breaking news

A trip to the Land of Ice and Fire

May 1st, 2018 | by Rowena Tylden-Pattenson
A trip to the Land of Ice and Fire
Travel
0

All this wintery weather we’ve been having the past couple of weeks isn’t what Britain is used to. Streets clogged with snow, supermarkets empty, schools shut… the ‘Beast from the East’ is a phenomenon not normally experienced in the UK. But elsewhere, say Iceland, well it’s safe to say they have this sort of weather covered.

Also known as the ‘land of fire and ice’, Iceland is magical in both the long snowy winter and the mild summer, which is blessed with 24-hour sunlight. It’s a big country with stunning natural beauty in every direction that’s just waiting to be explored!

Iceland is an expensive holiday but definitely worth saving up for. Most flights go into Keflavík airport, which is close to the capital of Reykjavík. Reykjavík is a spread-out, sprawling sort of city that has an atmosphere unlike any other capital I’ve been to. It’s very relaxed and slow-going, feeling more like a remote town rather than the main hub of industry and population.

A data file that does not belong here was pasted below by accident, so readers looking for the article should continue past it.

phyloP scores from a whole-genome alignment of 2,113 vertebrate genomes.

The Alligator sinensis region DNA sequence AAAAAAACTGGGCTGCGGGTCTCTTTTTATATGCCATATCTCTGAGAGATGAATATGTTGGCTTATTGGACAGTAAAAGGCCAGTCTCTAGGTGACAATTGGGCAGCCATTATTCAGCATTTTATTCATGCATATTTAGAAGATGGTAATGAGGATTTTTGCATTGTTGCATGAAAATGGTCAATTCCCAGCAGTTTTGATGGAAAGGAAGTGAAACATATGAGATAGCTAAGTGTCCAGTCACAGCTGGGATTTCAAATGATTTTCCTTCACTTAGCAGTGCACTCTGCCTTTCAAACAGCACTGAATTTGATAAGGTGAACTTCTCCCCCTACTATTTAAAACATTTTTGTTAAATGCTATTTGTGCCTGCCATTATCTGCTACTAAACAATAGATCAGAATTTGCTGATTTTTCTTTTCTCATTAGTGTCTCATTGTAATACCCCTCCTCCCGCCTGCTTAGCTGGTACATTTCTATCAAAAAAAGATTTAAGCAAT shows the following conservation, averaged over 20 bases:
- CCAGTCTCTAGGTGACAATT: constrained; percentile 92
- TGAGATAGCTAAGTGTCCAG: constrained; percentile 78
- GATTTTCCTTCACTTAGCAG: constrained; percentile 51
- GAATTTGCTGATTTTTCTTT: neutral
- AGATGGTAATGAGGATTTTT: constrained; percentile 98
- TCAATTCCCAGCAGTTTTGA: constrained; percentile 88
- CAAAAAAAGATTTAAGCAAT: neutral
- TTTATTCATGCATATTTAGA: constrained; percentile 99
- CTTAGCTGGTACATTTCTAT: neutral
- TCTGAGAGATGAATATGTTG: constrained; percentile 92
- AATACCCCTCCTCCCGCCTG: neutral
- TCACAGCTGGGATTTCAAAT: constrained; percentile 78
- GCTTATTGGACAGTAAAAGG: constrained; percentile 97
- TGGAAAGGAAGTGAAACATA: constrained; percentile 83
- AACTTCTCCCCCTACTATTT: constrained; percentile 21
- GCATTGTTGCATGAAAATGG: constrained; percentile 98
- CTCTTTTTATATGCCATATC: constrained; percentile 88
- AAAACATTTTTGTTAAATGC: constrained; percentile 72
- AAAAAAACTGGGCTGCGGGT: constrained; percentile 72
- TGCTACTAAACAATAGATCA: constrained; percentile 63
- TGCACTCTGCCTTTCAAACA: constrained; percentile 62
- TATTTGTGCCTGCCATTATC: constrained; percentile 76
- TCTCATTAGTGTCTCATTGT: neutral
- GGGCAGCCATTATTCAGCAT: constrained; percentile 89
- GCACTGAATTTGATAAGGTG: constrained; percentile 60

Along the seafront the Sólfar sculpture of a Viking longboat is beautiful in the evening, as is the imposing Church of Hallgrímur, further inland. In the centre of town there are plenty of places to get food and take in the atmosphere (although maybe avoid the whale meat and fermented shark, both local delicacies). You’ll also find the Icelandic Phallological Museum in Reykjavík, with apparently over 215 penis specimens. Wow.

If you want to see living animals, boats go daily from the harbour on whale watching trips, with harbour porpoises, white-beaked dolphins and minke whales seen regularly. Puffins inhabit the near islands, and can be seen flying across the waves with beakfuls of sand eels for chicks between May and August.

The Northern Lights are always a possibility in Iceland, although are unpredictable. More reliable are geysers.  There are loads of ‘Golden Circle’ tours that will take you to see Iceland’s finest, including the Geysir thermal area, the Gullfoss waterfall and Þingvellir, the site of two colliding continental plates, and the seat of Iceland’s ancient parliament. Hire a car and drive out to other hot springs as well, and you might meet some more interesting characters than tourists- near the Langjökull glacier we met a gentleman boiling eggs in the superheated water!

Iceland’s certainly got its quirks, although most are charming to say the least.

Leave a Reply

Your email address will not be published. Required fields are marked *